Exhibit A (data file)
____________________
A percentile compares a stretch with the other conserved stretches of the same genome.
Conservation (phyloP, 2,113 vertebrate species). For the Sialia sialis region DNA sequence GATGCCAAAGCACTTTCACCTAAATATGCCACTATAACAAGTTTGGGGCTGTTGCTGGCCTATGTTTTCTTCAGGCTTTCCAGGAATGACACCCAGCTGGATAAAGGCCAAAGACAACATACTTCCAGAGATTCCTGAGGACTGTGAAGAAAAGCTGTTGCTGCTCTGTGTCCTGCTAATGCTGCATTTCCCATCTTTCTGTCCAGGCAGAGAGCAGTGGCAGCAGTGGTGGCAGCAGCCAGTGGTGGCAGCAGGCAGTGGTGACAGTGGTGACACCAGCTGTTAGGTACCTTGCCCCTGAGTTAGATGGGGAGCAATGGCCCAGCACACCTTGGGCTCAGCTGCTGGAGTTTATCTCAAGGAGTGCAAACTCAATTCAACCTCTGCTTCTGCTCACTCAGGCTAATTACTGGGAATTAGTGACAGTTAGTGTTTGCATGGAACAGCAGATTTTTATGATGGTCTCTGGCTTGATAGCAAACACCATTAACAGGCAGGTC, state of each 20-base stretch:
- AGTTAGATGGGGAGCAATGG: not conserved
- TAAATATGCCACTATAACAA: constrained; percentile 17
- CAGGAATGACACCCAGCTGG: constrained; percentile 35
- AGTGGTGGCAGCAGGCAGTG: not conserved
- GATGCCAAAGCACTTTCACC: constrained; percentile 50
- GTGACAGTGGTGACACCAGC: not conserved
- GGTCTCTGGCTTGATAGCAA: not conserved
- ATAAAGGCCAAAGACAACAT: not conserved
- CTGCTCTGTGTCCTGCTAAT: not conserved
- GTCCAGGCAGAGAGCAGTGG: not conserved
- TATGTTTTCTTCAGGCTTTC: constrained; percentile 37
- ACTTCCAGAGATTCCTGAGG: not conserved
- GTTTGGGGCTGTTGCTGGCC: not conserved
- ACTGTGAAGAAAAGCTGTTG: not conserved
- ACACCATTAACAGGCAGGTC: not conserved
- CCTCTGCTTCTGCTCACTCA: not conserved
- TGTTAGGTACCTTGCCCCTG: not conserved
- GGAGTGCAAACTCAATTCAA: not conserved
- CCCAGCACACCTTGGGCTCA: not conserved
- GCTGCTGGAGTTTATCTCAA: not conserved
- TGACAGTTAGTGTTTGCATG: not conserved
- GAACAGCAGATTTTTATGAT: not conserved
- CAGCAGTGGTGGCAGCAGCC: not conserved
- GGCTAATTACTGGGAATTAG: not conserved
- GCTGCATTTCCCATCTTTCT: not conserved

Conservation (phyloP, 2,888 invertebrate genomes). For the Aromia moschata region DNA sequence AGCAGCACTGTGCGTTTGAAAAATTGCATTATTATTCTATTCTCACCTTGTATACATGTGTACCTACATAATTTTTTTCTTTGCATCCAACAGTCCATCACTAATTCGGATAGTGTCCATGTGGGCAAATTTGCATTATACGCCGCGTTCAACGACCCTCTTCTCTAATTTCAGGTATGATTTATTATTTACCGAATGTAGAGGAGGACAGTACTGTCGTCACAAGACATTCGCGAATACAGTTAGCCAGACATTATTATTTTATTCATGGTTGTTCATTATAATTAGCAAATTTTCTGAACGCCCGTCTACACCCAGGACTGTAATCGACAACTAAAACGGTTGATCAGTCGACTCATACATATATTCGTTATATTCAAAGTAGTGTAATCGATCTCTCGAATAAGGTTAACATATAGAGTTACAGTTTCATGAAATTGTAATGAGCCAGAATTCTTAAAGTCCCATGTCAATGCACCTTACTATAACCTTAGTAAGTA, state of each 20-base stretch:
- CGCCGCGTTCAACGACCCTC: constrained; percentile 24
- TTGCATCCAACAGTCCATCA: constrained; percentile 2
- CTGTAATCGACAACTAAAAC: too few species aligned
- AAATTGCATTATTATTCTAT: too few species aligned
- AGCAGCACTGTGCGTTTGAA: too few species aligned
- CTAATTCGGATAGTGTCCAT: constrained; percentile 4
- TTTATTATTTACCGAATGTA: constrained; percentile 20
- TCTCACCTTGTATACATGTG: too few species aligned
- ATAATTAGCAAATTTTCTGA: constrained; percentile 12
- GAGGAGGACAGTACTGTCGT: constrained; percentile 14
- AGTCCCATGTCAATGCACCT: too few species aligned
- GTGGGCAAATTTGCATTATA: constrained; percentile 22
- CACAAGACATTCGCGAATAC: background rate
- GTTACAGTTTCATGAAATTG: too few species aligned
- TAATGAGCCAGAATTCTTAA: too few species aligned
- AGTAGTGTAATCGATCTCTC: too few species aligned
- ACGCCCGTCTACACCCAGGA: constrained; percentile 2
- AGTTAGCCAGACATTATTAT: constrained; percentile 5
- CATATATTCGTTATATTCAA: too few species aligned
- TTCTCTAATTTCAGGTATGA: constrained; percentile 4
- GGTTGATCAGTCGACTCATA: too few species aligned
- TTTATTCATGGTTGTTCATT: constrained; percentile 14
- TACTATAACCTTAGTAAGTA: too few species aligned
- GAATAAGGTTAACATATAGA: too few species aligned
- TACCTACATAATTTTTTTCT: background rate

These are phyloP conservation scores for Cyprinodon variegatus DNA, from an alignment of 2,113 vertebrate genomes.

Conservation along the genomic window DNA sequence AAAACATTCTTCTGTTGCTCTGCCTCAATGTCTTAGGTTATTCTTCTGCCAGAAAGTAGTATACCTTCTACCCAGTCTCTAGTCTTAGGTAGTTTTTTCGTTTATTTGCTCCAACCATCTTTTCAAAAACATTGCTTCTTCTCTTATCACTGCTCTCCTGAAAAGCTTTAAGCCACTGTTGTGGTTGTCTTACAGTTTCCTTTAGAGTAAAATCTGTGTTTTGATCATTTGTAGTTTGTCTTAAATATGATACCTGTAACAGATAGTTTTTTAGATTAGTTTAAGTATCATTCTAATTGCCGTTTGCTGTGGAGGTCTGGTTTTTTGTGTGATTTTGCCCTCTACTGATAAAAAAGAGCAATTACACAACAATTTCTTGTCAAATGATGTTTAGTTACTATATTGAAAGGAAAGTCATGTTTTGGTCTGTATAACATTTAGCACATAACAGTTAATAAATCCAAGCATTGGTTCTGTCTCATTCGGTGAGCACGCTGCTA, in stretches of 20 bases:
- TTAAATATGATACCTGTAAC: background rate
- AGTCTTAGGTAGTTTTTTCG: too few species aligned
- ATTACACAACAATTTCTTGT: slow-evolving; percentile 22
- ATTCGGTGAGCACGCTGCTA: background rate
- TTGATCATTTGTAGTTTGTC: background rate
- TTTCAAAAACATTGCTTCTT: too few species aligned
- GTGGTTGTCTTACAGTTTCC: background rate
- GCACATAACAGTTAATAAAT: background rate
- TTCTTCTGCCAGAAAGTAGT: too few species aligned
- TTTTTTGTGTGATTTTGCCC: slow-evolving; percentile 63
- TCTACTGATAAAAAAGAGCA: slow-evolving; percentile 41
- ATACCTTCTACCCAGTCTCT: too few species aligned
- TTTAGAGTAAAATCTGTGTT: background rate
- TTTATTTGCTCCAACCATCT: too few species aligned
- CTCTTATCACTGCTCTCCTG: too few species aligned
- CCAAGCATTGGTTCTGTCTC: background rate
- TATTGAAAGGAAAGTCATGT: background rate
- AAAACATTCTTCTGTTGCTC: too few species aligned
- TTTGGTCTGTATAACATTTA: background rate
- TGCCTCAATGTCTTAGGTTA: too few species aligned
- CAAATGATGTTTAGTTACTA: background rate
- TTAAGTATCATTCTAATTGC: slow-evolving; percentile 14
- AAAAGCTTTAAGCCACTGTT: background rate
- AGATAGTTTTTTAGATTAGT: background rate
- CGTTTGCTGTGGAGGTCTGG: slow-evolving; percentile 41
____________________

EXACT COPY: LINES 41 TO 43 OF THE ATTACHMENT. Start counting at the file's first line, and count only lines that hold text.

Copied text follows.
- CACAAGACATTCGCGAATAC: background rate
- GTTACAGTTTCATGAAATTG: too few species aligned
- TAATGAGCCAGAATTCTTAA: too few species aligned